Charles Duhigg Quotes About Owe

Browse 9 famous quotes of Charles Duhigg about Owe.

"When you learn to force yourself to go to the gym or start your homework or eat a salad instead of a hamburger, part of what's happening is that you're changing how you think," said Todd Heatherton, a researcher at Dartmouth who has worked on willpower studies.5.11 "People get better at regulating their impulses. They learn how to distract themselves from temptations. And once you've gotten into that willpower groove, your brain is" ~ Charles Duhigg
"Habits are powerful, but delicate. They can emerge outside our consciousness, or can be deliberately designed. They often occur without our permission, but can be reshaped by fiddling with their parts. They shape our lives far more than we realize—they are so strong, in fact, that they cause our brains to cling to them at the exclusion of all else, including common sense." ~ Charles Duhigg
"This is the real power of habit: the insight that your habits are what you choose them to be." ~ Charles Duhigg
"Most economists are accustomed to treating companies as idyllic places where everyone is devoted to a common goal: making as much money as possible. In the real world, that's not how things work at all. Companies aren't big happy families where everyone plays together nicely. Rather, most workplaces are made up of fiefdoms where executives compete for power and credit, often in hidden skirmishes that make their own performances appear superior and their rivals' seem worse. Divisions compete for resources and sabotage each other to steal glory. Bosses pit their subordinates against one another so that no one can mount a coup.Companies aren't families. They're battlefields in a civil war.Yet despite this capacity for internecine warfare, most companies roll along relatively peacefully, year after year, because they have routines – habits – that create truces that allow everyone to set aside their rivalries long enough to get a day's work done." ~ Charles Duhigg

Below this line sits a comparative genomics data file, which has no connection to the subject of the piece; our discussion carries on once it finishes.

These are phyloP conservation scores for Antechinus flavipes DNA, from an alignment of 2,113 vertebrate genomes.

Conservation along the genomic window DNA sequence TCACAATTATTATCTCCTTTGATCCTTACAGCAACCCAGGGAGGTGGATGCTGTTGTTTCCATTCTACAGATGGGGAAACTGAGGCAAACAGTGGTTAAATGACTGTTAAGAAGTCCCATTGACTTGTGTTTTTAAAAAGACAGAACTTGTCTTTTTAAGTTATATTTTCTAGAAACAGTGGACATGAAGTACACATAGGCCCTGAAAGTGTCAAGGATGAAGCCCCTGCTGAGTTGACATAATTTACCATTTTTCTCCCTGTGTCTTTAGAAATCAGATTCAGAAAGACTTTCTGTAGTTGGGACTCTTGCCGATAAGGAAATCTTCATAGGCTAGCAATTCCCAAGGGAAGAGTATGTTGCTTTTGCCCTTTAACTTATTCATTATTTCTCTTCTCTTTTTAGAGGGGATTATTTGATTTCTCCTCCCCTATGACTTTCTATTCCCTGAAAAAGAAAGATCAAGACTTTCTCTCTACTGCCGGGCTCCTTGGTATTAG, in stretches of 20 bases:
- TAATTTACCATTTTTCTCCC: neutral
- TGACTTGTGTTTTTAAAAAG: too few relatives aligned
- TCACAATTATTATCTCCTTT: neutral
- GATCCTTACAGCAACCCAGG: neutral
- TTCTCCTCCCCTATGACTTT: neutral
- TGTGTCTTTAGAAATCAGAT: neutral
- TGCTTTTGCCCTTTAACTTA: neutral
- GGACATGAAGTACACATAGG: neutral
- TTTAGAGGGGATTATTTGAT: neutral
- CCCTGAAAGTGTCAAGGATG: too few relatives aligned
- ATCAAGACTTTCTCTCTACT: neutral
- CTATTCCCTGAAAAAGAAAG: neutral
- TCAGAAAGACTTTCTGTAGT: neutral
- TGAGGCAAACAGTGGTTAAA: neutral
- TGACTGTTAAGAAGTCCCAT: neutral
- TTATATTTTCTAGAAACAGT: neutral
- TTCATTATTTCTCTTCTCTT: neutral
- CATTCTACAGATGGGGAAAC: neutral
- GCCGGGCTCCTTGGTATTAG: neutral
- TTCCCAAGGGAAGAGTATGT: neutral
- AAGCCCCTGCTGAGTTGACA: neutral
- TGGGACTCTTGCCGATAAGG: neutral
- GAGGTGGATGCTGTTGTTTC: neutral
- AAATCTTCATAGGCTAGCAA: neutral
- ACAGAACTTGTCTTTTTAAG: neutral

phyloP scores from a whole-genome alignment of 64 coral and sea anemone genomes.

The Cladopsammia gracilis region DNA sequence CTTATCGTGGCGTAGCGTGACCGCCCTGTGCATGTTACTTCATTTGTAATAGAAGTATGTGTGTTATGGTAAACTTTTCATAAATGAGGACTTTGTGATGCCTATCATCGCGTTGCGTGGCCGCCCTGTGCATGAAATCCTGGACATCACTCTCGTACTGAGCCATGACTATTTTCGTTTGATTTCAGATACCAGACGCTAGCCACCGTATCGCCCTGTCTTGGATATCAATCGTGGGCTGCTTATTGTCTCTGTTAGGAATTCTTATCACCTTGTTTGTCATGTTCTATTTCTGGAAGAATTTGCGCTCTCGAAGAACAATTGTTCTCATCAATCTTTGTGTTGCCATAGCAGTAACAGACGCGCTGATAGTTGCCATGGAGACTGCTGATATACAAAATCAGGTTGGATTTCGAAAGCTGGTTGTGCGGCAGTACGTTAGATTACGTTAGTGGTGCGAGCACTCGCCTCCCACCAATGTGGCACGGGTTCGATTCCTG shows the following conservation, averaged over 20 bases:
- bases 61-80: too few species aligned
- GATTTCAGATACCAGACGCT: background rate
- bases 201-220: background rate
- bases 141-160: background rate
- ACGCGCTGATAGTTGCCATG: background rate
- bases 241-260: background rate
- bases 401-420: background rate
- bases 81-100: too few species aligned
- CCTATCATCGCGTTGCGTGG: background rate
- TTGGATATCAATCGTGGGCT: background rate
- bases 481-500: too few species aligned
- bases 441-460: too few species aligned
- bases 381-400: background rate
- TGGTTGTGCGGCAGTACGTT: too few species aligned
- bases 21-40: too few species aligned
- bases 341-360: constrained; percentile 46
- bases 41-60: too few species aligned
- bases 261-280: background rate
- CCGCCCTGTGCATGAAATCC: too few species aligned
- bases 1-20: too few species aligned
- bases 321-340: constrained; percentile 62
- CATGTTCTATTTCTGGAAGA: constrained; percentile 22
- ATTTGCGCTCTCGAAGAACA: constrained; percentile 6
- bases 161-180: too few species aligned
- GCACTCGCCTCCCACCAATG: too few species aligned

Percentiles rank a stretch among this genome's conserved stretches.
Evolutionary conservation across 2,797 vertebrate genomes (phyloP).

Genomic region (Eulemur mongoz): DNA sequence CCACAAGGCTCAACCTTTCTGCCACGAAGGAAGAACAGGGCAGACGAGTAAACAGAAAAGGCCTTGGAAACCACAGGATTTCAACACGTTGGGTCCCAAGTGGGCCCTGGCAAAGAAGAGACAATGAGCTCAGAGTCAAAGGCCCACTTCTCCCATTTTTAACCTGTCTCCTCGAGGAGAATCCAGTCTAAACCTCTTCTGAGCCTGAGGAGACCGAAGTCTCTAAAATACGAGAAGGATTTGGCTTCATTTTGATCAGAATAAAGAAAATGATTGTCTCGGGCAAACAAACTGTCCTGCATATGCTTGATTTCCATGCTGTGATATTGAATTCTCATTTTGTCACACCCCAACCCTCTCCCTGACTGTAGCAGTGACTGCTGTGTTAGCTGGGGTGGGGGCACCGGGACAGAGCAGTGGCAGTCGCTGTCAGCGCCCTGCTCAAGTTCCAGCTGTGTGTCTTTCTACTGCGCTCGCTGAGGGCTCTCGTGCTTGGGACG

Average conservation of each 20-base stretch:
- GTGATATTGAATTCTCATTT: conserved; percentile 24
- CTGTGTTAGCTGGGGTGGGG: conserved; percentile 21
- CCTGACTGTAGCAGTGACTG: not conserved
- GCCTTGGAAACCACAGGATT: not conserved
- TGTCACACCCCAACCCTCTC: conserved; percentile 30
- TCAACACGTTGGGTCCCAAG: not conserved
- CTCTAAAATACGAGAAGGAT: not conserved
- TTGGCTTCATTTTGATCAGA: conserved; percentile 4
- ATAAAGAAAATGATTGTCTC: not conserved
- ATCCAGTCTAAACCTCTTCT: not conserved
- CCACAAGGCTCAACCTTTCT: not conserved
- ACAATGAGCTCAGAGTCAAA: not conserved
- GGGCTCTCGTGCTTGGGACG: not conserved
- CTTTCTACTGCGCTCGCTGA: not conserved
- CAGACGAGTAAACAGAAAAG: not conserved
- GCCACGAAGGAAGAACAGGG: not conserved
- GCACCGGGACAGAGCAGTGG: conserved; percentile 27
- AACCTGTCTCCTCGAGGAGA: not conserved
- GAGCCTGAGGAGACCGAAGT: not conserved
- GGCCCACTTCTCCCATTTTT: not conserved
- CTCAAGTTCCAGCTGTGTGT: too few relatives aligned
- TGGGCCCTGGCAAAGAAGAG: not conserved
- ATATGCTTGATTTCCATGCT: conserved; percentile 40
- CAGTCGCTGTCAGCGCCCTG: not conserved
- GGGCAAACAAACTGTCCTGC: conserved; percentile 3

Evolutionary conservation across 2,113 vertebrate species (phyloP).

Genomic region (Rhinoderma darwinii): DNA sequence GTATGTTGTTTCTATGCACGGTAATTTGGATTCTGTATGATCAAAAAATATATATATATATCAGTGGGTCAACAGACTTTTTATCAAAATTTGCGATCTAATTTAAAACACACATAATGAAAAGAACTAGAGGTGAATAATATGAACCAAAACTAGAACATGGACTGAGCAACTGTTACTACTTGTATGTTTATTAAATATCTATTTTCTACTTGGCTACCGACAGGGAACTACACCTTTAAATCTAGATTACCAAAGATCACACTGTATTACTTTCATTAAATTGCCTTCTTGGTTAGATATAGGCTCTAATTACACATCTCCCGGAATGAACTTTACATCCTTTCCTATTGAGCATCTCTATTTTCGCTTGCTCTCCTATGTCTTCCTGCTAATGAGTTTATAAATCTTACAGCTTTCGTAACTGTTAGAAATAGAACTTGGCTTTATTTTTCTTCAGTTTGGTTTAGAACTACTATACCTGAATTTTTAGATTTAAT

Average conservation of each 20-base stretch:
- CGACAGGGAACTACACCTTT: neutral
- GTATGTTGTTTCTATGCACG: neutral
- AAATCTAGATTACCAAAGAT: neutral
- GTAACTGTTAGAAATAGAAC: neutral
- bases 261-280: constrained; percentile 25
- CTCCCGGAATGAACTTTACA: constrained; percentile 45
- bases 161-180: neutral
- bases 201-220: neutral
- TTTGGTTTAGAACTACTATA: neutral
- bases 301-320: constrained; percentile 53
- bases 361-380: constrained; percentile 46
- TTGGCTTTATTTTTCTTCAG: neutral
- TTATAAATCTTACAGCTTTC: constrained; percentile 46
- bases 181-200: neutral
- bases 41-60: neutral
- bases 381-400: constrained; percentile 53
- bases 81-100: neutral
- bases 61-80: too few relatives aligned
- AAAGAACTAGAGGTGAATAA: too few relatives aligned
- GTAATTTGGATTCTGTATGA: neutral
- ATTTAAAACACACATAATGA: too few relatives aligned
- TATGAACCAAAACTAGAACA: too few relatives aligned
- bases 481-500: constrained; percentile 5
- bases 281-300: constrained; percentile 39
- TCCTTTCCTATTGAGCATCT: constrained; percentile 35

"The best agencies understood the importance of routines. The worst agencies were headed by people who never thought about it, and then wondered why no one followed their orders." ~ Charles Duhigg
"Once you know a habit exists, you have the responsibility to change it . . . others have done so . . . That, in some ways, is the point of this book. Perhaps a sleep-walking murderer can plausibly argue that he wasn't aware of his habit, and so he doesn't bear responsibility for his crime, but almost all of the other patterns that exist in most people's lives — how we eat and sleep and talk to our kids, how we unthinkingly spend our time, attention and money — those are habits that we know exist. And once you understand that habits can change, you have the freedom and the responsibility to remake them. Once you understand that habits can be rebuilt, the power of habit becomes easier to grasp and the only option left is to get to work." ~ Charles Duhigg
"Willpower isn't just a skill. It's a muscle, like the muscles in your arms or legs, and it gets tired as it works harder, so there's less power left over for other things." ~ Charles Duhigg
"Every habit, no matter its complexity, is malleable......however, to modify a habit, you must decide to change it. You must consciously accept the hard work of identifying the cues and rewards that drive the habits' routines, and find alternatives. You must know you have control and be self-conscious enough to use it." ~ Charles Duhigg
"As people strengthened their willpower muscles in one part of their lives—in the gym, or a money management program—that strength spilled over into what they ate or how hard they worked. Once willpower became stronger, it touched everything." ~ Charles Duhigg
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